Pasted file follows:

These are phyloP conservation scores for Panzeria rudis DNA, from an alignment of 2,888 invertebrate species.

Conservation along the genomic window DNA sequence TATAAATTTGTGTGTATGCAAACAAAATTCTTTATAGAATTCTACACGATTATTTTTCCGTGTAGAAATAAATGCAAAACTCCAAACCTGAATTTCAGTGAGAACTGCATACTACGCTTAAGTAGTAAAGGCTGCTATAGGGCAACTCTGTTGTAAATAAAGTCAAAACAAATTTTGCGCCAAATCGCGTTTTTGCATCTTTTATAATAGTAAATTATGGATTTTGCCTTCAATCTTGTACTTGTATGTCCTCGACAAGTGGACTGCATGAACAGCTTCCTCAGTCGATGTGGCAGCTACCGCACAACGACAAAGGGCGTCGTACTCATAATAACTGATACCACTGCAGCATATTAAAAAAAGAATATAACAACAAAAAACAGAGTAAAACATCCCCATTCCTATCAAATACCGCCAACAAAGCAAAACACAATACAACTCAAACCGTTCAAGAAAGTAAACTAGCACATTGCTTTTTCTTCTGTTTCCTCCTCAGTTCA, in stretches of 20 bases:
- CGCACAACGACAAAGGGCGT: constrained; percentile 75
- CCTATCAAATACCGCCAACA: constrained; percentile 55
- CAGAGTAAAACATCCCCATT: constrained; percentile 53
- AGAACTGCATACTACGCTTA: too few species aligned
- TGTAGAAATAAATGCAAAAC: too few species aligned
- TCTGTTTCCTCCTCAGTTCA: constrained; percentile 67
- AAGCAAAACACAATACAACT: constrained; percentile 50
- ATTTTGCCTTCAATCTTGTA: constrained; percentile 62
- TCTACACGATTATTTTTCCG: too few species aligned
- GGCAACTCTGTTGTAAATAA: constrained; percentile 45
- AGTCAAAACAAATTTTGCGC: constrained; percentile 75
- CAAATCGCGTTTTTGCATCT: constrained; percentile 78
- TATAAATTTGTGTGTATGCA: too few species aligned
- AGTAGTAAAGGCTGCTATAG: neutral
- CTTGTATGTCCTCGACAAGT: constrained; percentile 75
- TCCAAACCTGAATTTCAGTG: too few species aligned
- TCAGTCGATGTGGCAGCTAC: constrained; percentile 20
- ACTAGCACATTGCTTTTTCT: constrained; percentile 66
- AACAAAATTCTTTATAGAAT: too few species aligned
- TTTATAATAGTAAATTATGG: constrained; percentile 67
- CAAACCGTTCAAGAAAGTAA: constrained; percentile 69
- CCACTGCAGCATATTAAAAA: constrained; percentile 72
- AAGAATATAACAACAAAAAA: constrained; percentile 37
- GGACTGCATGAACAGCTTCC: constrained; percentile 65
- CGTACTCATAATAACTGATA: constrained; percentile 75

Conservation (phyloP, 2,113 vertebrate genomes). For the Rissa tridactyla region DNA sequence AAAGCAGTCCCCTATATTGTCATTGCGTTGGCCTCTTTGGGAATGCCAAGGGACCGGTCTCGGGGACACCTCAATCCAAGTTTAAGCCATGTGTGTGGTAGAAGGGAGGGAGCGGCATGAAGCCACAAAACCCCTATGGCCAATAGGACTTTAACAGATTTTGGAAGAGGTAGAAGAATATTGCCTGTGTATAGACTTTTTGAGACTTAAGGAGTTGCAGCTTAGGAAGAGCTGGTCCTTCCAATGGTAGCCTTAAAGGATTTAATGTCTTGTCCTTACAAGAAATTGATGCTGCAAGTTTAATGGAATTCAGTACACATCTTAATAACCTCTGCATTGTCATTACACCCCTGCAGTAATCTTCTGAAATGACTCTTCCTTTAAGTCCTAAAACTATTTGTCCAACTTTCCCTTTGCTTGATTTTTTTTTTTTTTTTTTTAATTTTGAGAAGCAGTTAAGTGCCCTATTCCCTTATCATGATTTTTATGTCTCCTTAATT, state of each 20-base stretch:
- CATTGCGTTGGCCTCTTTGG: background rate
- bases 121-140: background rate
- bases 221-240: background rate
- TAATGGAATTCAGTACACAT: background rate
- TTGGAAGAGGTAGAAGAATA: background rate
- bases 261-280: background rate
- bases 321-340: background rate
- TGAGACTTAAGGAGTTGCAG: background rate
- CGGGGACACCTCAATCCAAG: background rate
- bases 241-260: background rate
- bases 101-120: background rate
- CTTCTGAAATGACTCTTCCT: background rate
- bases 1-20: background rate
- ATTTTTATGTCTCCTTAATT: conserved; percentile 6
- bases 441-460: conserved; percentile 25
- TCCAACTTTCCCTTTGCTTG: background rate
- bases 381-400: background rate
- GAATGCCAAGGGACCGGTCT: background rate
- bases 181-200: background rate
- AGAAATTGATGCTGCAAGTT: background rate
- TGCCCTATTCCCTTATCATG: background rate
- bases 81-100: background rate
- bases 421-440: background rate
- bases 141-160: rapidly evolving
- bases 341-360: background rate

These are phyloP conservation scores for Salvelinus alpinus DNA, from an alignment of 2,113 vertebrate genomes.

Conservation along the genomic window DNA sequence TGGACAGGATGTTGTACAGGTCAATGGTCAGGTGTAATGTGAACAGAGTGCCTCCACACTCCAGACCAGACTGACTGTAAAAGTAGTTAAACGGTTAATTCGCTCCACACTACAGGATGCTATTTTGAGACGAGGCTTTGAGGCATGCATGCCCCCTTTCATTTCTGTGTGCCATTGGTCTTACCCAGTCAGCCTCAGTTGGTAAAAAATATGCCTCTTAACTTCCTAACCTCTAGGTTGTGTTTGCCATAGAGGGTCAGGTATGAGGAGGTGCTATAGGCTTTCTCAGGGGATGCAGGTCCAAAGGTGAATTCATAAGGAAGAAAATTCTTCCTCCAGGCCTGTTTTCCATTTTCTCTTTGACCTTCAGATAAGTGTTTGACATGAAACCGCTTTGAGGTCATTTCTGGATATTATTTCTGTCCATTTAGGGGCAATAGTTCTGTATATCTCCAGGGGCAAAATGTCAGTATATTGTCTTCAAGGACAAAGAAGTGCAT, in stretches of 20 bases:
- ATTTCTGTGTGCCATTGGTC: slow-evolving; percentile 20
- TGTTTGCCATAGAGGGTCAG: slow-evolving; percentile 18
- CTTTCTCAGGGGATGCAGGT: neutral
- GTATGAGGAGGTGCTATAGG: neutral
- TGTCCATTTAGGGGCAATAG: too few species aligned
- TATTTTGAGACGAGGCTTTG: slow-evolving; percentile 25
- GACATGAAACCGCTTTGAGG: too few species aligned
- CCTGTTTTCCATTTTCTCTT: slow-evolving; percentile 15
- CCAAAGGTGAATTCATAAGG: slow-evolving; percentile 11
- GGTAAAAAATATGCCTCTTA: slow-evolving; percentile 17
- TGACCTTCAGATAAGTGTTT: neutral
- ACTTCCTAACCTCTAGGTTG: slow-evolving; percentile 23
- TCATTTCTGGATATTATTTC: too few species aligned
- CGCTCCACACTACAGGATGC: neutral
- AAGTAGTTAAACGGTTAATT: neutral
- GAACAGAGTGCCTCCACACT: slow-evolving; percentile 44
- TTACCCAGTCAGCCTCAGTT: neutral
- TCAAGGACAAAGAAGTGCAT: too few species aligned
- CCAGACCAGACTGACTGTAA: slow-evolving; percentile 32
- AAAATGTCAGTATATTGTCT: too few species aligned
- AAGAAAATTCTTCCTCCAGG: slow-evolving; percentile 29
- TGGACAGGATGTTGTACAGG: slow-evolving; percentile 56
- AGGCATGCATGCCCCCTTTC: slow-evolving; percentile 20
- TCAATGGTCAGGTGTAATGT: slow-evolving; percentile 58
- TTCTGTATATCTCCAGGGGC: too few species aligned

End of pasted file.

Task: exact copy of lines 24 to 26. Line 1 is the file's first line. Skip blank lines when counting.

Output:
- CCACTGCAGCATATTAAAAA: constrained; percentile 72
- AAGAATATAACAACAAAAAA: constrained; percentile 37
- GGACTGCATGAACAGCTTCC: constrained; percentile 65